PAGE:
OF MODERN MASTERS AND A GARDEN CINEMA
One of the perks of being a film student in London is regularly being exposed to the best films of the world. The city lives for cinema. The biggest highlight of the year for all cinema aficionados is undoubtedly the BFI London Film Festival (LFF).
This year, the festival ran from October 10-21 with visits from several renowned directors and famous Hollywood superstars. Now, in its 62nd year, LFF screened 225 feature length films from 75 different countries encompassing a variety of films from different genres and styles. LFF has several different strands for selecting films, which makes the festival very comprehensive. The festival often tends to foreshadow which films will do well in the upcoming award season as well.
Most of the screenings take place at the British Film Institute (BFI) itself, or at state-of-the-art cinemas in West End. The biggest attraction among the venues, however, is undeniably the Embankment Garden Cinema. A minute’s walk from Charing Cross and overlooking the Thames is Victoria Embankment Gardens. This tranquil lush green park, designed by the Duke of Buckingham in 1626, turns into one of the most picturesque venues of the festival. The park, for 12 days, flawlessly transforms into a stunning modern cinema with seating of 800, 4K projection and 7.1 Dolby Surround Sound. The experience was mind-boggling.
One of the highlights at the festival was the UK premier of the Coen Brothers’ new film The Ballad of Buster Scruggs. The film, produced by Netflix, is an anthology of 6 stories set in the Wild West. Although it does not live up to their previous films such as Fargo or No Country For Old Men, there were two chapters (All Gold Canyon and The Gal Who Got Rattled) which are worth mentioning.
Each year, the LFF awards the best film of the official competition strand and this year the award went to Austrian film Joy. Directed by Sudabeh Mortezai, the story deals with two important topics in today’s world – prostitution and sex trafficking. However, my personal three favourite films were not in official competition and they are (in no particular order) Roma, Dogman, and Three Faces.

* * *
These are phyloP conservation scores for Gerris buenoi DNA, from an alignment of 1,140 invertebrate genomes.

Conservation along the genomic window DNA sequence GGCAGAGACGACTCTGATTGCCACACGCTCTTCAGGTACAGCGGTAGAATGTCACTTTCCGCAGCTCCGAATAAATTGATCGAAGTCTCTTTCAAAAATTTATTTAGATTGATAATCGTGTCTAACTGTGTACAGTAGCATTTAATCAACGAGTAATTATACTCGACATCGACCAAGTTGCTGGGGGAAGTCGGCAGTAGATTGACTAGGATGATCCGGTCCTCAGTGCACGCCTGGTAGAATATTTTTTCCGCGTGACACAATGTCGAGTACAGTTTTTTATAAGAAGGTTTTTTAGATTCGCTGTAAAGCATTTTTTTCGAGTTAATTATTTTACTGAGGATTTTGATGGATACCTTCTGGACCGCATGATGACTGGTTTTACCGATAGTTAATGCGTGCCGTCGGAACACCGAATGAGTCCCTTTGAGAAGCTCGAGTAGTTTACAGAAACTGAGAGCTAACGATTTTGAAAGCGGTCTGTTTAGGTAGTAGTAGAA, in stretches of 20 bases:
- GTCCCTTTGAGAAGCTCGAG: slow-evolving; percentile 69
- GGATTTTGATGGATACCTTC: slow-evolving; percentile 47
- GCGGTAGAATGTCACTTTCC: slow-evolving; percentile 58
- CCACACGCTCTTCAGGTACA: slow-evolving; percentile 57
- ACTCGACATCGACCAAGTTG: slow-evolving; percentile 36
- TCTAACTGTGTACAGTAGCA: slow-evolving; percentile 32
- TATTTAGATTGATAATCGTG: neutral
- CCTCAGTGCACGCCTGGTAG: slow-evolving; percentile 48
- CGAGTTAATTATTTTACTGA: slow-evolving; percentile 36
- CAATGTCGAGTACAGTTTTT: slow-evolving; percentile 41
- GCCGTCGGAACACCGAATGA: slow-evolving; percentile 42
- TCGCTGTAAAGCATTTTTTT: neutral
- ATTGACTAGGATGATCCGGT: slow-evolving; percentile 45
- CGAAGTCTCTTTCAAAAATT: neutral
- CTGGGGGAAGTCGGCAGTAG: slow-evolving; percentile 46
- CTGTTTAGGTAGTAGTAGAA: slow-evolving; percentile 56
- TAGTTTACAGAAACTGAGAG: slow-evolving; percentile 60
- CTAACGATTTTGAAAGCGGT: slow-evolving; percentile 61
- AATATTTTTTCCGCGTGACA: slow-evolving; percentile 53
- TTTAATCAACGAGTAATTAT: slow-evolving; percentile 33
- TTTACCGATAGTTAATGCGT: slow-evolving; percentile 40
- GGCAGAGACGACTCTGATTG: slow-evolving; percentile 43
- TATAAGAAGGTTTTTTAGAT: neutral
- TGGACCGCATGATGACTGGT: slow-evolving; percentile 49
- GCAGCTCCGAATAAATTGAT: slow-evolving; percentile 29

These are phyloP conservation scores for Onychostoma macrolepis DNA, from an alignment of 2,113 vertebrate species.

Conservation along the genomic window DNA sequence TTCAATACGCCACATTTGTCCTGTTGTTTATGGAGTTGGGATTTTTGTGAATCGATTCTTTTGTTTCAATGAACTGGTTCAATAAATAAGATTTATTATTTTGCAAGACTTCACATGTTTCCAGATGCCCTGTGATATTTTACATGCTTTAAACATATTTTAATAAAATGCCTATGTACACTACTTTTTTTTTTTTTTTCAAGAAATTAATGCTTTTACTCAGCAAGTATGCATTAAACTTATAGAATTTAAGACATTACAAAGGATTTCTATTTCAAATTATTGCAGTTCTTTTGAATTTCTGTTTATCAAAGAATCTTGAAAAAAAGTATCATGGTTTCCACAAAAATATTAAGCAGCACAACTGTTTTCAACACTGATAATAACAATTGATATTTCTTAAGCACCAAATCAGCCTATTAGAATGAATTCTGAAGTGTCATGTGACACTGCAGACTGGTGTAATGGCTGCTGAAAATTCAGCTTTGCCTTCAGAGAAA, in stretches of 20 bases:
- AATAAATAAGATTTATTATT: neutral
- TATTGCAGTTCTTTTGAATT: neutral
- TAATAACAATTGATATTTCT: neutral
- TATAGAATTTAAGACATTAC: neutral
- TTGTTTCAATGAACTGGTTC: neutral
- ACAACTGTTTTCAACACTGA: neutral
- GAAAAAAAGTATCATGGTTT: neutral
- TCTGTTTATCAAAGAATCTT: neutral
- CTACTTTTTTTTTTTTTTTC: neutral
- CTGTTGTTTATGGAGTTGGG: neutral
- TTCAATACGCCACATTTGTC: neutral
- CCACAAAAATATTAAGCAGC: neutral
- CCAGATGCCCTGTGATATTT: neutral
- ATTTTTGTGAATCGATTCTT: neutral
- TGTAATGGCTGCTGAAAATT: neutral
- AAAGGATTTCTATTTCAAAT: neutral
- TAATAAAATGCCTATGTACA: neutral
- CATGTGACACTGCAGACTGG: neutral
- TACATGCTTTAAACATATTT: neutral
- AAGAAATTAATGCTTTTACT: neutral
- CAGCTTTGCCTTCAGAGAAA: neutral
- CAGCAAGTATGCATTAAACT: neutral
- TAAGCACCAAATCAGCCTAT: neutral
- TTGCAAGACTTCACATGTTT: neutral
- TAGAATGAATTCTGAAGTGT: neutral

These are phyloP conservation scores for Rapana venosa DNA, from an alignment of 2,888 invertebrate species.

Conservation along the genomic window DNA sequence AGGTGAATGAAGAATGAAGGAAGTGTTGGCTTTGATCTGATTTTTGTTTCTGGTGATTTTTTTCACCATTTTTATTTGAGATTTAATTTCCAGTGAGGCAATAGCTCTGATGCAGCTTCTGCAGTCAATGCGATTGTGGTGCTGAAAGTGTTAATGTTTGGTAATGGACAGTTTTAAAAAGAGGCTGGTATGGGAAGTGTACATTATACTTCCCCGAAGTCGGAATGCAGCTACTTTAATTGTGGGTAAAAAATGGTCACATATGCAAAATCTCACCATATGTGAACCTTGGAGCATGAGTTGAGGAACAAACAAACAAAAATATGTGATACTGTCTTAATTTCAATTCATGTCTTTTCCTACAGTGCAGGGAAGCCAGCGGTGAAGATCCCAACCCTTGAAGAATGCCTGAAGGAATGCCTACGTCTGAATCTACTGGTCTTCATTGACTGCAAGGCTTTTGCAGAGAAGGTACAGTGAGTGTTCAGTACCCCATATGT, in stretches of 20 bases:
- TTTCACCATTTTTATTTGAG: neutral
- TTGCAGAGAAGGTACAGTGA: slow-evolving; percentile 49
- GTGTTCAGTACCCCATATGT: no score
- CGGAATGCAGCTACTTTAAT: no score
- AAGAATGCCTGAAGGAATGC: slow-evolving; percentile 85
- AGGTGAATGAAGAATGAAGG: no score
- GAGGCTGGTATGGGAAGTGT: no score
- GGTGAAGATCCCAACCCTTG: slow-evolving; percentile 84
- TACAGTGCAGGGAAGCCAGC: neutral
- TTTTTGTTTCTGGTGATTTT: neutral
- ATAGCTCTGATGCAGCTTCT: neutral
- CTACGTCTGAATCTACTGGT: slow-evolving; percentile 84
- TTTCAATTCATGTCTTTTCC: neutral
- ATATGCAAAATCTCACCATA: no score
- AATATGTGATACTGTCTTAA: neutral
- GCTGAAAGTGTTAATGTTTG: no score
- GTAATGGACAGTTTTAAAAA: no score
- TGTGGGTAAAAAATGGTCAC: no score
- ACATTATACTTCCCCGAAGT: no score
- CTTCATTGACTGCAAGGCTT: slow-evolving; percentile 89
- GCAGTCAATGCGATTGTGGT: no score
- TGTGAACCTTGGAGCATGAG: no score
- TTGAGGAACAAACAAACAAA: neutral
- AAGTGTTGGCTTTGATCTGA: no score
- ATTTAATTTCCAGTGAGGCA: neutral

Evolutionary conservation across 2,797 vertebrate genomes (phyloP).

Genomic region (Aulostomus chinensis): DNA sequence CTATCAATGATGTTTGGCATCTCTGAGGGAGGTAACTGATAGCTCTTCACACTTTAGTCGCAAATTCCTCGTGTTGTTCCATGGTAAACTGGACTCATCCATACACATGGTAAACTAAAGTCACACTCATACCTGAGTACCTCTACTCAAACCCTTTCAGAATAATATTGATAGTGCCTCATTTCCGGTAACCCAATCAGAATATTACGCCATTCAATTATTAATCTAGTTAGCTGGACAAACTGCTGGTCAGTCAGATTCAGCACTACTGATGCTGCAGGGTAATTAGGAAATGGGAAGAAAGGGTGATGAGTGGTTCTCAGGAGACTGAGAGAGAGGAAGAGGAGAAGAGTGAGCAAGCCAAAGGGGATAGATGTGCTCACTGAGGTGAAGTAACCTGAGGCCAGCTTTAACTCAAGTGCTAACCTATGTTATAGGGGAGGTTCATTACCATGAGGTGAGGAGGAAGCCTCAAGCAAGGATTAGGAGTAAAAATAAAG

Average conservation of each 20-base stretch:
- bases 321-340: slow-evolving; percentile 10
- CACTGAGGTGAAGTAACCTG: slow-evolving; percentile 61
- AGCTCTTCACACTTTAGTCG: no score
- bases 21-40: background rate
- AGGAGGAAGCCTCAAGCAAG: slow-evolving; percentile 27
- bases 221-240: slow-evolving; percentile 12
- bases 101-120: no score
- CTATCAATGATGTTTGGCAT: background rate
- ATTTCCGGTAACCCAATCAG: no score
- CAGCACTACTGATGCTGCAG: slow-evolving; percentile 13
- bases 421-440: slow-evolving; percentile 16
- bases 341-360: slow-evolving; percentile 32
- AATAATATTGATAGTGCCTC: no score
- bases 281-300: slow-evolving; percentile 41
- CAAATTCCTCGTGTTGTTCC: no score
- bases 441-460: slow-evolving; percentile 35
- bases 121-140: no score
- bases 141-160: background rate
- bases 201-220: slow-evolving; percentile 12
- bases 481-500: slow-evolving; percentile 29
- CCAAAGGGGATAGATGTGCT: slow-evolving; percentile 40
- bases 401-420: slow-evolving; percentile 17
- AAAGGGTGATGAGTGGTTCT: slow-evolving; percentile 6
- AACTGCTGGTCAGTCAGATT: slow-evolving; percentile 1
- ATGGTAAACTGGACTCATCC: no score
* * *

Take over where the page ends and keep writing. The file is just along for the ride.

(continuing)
Although standing in queues for close to an hour for delegate tickets for each film can be a little taxing, it is also a very good opportunity to meet some of the other delegates who were attending the festival. LFF lures film lovers from all over the world, some of whom travel to London specifically for the festival. This is why certain films like Yorgos Lanthimos’ The Favourite and, director Barry Jenkin’s If Beale Street Could Talk was impossible to get into for most of the delegates, myself included.
As the curtain went down at LFF, I could not help but feel a little empty. A rollicking 12 days of watching remarkable films and meeting people from all over the world came to an end. I was however saddened that no Bangladeshi film was selected this year as I would have looked forward to that the most. But with the quality of Bangladeshi films improving every year, there is enough reason to believe that one day Bangladesh can be regular participants at prestigious festivals such as this one.
-Ariq Anam Khan
Source: thedailystar, 27 October 2018